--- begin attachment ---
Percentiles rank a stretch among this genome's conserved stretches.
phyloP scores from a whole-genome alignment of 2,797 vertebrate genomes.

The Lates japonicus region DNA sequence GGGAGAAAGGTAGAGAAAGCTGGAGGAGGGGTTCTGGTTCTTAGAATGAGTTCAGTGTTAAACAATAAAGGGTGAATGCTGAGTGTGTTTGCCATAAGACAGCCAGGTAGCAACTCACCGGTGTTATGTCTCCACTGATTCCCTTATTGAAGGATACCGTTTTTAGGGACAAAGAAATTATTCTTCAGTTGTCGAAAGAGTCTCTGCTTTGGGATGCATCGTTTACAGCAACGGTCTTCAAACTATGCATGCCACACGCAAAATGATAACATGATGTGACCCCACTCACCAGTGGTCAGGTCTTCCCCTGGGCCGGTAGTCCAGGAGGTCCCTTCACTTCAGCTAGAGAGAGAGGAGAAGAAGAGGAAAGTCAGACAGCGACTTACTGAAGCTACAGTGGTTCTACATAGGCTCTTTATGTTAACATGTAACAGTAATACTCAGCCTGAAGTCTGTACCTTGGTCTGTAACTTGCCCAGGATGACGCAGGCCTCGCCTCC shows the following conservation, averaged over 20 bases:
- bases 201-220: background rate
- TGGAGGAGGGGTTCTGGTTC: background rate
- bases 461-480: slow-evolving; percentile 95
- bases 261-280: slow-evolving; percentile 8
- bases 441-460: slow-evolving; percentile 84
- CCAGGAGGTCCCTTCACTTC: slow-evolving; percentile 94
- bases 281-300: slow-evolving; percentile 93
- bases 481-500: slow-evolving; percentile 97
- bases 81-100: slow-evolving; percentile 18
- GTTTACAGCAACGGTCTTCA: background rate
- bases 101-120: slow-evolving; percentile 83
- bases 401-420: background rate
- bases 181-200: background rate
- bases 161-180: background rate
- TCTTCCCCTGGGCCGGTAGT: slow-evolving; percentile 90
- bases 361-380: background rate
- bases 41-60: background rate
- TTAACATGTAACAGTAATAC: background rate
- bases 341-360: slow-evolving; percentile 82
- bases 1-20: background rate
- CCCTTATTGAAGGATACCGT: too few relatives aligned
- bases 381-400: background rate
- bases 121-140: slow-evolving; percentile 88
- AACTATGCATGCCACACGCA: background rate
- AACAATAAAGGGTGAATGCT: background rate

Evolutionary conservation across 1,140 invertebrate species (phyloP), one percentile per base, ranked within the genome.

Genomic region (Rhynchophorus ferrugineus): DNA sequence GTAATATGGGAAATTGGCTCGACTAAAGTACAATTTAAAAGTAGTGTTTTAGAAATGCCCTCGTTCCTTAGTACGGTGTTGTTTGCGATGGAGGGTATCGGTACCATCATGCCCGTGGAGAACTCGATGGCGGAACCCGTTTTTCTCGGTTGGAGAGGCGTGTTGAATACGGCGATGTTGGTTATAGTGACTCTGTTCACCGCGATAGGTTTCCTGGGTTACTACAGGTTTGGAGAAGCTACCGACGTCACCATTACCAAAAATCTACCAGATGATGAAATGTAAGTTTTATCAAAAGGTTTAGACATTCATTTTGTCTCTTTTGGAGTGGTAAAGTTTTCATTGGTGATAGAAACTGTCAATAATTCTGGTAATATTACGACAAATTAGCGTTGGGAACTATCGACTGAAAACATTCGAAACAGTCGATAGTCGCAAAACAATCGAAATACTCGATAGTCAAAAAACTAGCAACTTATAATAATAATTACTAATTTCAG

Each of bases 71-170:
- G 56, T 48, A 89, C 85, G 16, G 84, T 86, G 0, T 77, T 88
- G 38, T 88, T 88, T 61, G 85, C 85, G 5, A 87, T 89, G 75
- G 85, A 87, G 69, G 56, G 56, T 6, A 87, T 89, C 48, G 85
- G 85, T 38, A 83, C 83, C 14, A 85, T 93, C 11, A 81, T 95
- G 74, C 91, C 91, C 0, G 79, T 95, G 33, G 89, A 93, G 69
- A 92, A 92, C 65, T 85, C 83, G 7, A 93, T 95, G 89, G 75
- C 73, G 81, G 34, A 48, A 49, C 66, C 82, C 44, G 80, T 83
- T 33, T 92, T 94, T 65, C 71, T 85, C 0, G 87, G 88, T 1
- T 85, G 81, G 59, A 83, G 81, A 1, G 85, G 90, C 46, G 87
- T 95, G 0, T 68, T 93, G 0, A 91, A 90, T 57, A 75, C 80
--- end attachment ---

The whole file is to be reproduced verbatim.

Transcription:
Percentiles rank a stretch among this genome's conserved stretches.
phyloP scores from a whole-genome alignment of 2,797 vertebrate genomes.

The Lates japonicus region DNA sequence GGGAGAAAGGTAGAGAAAGCTGGAGGAGGGGTTCTGGTTCTTAGAATGAGTTCAGTGTTAAACAATAAAGGGTGAATGCTGAGTGTGTTTGCCATAAGACAGCCAGGTAGCAACTCACCGGTGTTATGTCTCCACTGATTCCCTTATTGAAGGATACCGTTTTTAGGGACAAAGAAATTATTCTTCAGTTGTCGAAAGAGTCTCTGCTTTGGGATGCATCGTTTACAGCAACGGTCTTCAAACTATGCATGCCACACGCAAAATGATAACATGATGTGACCCCACTCACCAGTGGTCAGGTCTTCCCCTGGGCCGGTAGTCCAGGAGGTCCCTTCACTTCAGCTAGAGAGAGAGGAGAAGAAGAGGAAAGTCAGACAGCGACTTACTGAAGCTACAGTGGTTCTACATAGGCTCTTTATGTTAACATGTAACAGTAATACTCAGCCTGAAGTCTGTACCTTGGTCTGTAACTTGCCCAGGATGACGCAGGCCTCGCCTCC shows the following conservation, averaged over 20 bases:
- bases 201-220: background rate
- TGGAGGAGGGGTTCTGGTTC: background rate
- bases 461-480: slow-evolving; percentile 95
- bases 261-280: slow-evolving; percentile 8
- bases 441-460: slow-evolving; percentile 84
- CCAGGAGGTCCCTTCACTTC: slow-evolving; percentile 94
- bases 281-300: slow-evolving; percentile 93
- bases 481-500: slow-evolving; percentile 97
- bases 81-100: slow-evolving; percentile 18
- GTTTACAGCAACGGTCTTCA: background rate
- bases 101-120: slow-evolving; percentile 83
- bases 401-420: background rate
- bases 181-200: background rate
- bases 161-180: background rate
- TCTTCCCCTGGGCCGGTAGT: slow-evolving; percentile 90
- bases 361-380: background rate
- bases 41-60: background rate
- TTAACATGTAACAGTAATAC: background rate
- bases 341-360: slow-evolving; percentile 82
- bases 1-20: background rate
- CCCTTATTGAAGGATACCGT: too few relatives aligned
- bases 381-400: background rate
- bases 121-140: slow-evolving; percentile 88
- AACTATGCATGCCACACGCA: background rate
- AACAATAAAGGGTGAATGCT: background rate

Evolutionary conservation across 1,140 invertebrate species (phyloP), one percentile per base, ranked within the genome.

Genomic region (Rhynchophorus ferrugineus): DNA sequence GTAATATGGGAAATTGGCTCGACTAAAGTACAATTTAAAAGTAGTGTTTTAGAAATGCCCTCGTTCCTTAGTACGGTGTTGTTTGCGATGGAGGGTATCGGTACCATCATGCCCGTGGAGAACTCGATGGCGGAACCCGTTTTTCTCGGTTGGAGAGGCGTGTTGAATACGGCGATGTTGGTTATAGTGACTCTGTTCACCGCGATAGGTTTCCTGGGTTACTACAGGTTTGGAGAAGCTACCGACGTCACCATTACCAAAAATCTACCAGATGATGAAATGTAAGTTTTATCAAAAGGTTTAGACATTCATTTTGTCTCTTTTGGAGTGGTAAAGTTTTCATTGGTGATAGAAACTGTCAATAATTCTGGTAATATTACGACAAATTAGCGTTGGGAACTATCGACTGAAAACATTCGAAACAGTCGATAGTCGCAAAACAATCGAAATACTCGATAGTCAAAAAACTAGCAACTTATAATAATAATTACTAATTTCAG

Each of bases 71-170:
- G 56, T 48, A 89, C 85, G 16, G 84, T 86, G 0, T 77, T 88
- G 38, T 88, T 88, T 61, G 85, C 85, G 5, A 87, T 89, G 75
- G 85, A 87, G 69, G 56, G 56, T 6, A 87, T 89, C 48, G 85
- G 85, T 38, A 83, C 83, C 14, A 85, T 93, C 11, A 81, T 95
- G 74, C 91, C 91, C 0, G 79, T 95, G 33, G 89, A 93, G 69
- A 92, A 92, C 65, T 85, C 83, G 7, A 93, T 95, G 89, G 75
- C 73, G 81, G 34, A 48, A 49, C 66, C 82, C 44, G 80, T 83
- T 33, T 92, T 94, T 65, C 71, T 85, C 0, G 87, G 88, T 1
- T 85, G 81, G 59, A 83, G 81, A 1, G 85, G 90, C 46, G 87
- T 95, G 0, T 68, T 93, G 0, A 91, A 90, T 57, A 75, C 80